Wiki Strategies: Design Documentation

01 Aug 2012

With only a few weeks left before I move on from the company, my focus these days is to ensure that my team-mates learn everything I have to teach.

I have seen enough Handovers and Knowledge Transfer (KT) exercises to have very little faith in them. Too many things can go wrong: The person to whom a handover occurred may quit quickly. You may not find available or willing participants . The person you are handing over to may not remember everything you convey. (Aside: Kathy Sierra wrote an excellent explanation of this phenomenon).

I believe that documentation (in any medium) is the only viable option of storing and transferring information for teams.

One of the best ways to document and communicate design is using UML. There are loads of tools (priced and free) which one can use to create such diagrams. Some even come with the ability to create UML by reverse engineering - i.e. by parsing the code. A drawback of this approach though is of information overload. Reverse Engineering tools are not intelligent enough to hide or show specific aspects of a design - which is necessary when you are trying to teach someone.

For instance, I’d want to introduce a framework by showing only its higher-order components and what they do

High Level Overview

After that, I would want to take one component at a time and elaborate its behavior. The ‘methods’ I indicate in the diagram may not even be actual methods in the component or may have other names in code. Accuracy/Exactness is not as much a goal here - explaining the logic in the component is more important.

With this in mind, it is better to create your own UML.

However, there is still the problem of how to handle change. Any code or design you document today is bound to change over time and the documentation will therefore become inaccurate quickly.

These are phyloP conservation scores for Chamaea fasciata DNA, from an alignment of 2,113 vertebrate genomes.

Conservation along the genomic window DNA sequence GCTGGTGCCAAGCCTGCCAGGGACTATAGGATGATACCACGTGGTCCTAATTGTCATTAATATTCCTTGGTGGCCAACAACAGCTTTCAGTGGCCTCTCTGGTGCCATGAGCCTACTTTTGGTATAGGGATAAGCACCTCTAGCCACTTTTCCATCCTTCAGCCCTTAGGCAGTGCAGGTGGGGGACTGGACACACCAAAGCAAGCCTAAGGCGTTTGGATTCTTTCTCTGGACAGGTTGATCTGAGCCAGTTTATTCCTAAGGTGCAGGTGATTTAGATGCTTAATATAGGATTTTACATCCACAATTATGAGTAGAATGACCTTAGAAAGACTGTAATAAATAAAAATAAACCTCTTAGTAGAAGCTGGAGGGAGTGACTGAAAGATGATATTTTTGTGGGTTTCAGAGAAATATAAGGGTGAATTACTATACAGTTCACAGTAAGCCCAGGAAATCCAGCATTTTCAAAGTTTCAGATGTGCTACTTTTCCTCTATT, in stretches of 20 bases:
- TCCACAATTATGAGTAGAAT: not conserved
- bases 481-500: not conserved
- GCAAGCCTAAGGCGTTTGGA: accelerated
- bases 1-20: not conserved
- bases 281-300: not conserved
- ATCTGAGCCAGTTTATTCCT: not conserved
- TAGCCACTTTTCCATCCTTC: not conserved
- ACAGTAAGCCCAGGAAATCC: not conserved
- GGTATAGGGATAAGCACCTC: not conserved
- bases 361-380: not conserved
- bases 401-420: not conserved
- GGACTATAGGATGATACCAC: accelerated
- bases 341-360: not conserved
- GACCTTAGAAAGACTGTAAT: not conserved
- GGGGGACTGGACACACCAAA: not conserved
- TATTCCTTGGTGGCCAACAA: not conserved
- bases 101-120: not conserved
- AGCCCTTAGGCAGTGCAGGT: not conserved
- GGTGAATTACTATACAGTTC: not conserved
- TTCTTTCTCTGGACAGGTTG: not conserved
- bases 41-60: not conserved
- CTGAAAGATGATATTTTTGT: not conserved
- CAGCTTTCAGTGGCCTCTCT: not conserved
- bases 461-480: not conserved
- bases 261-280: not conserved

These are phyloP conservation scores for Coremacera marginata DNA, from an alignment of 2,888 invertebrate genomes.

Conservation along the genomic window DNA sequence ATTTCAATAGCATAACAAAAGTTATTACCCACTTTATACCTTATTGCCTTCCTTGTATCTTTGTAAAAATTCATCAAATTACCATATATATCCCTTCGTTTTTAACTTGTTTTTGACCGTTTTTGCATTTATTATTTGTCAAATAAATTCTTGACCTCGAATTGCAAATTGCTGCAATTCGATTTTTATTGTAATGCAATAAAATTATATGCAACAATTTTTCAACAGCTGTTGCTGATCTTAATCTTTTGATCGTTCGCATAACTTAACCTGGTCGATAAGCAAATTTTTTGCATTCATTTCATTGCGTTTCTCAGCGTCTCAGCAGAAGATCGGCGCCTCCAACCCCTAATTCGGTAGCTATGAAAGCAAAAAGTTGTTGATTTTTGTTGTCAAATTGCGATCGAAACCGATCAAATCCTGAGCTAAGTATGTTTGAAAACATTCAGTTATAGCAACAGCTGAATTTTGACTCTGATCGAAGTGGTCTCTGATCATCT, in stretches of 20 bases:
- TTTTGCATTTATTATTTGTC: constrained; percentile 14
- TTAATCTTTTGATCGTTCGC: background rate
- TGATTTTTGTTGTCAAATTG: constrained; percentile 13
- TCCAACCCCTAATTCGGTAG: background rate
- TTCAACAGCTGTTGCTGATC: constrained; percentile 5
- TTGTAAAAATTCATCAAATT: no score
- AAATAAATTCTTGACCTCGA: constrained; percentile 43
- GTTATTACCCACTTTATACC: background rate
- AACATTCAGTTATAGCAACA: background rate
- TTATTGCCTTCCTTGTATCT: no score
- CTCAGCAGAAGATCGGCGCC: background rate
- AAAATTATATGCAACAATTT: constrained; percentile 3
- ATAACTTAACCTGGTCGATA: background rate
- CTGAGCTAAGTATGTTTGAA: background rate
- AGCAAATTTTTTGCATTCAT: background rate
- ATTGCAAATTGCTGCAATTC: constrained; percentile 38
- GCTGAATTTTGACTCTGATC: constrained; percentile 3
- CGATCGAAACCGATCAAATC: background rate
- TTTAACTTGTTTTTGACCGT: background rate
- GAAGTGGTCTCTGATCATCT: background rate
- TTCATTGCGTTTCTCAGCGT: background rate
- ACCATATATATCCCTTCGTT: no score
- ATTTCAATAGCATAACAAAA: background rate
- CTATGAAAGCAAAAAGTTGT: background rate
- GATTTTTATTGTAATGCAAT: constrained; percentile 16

There are two ways a tool can help:

  • After a user creates a diagram, meta-data about the diagram could be made editable separately. This will make it easier for people to maintain documentation since they’d simply be editing the meta-data and not tinkering with diagrams.
  • Tools can create the diagrams themselves and let the designer simply specify the data. . To change a diagram, one would only have to change the input to the tool. The creators of have gone with the 2nd approach and addressed this with a beautiful web-based tool. It comes loaded with a lot of customization options and API to invoke it from every place imaginable. There are even plugins for IDEs.

I personally prefer the 2nd approach too. The reason for this preference is because I would like to store the raw data in our wiki as text. This would ensure that all the data would be searchable from anywhere else in the wiki. The FAQ and References systems we’ve built would help show this content to the interested user.

Component Overview

alt (validation fails)
else if (validation succeeds but authorization required)
note right of Component2: invoke delegate only if validations pass and no authorization is required)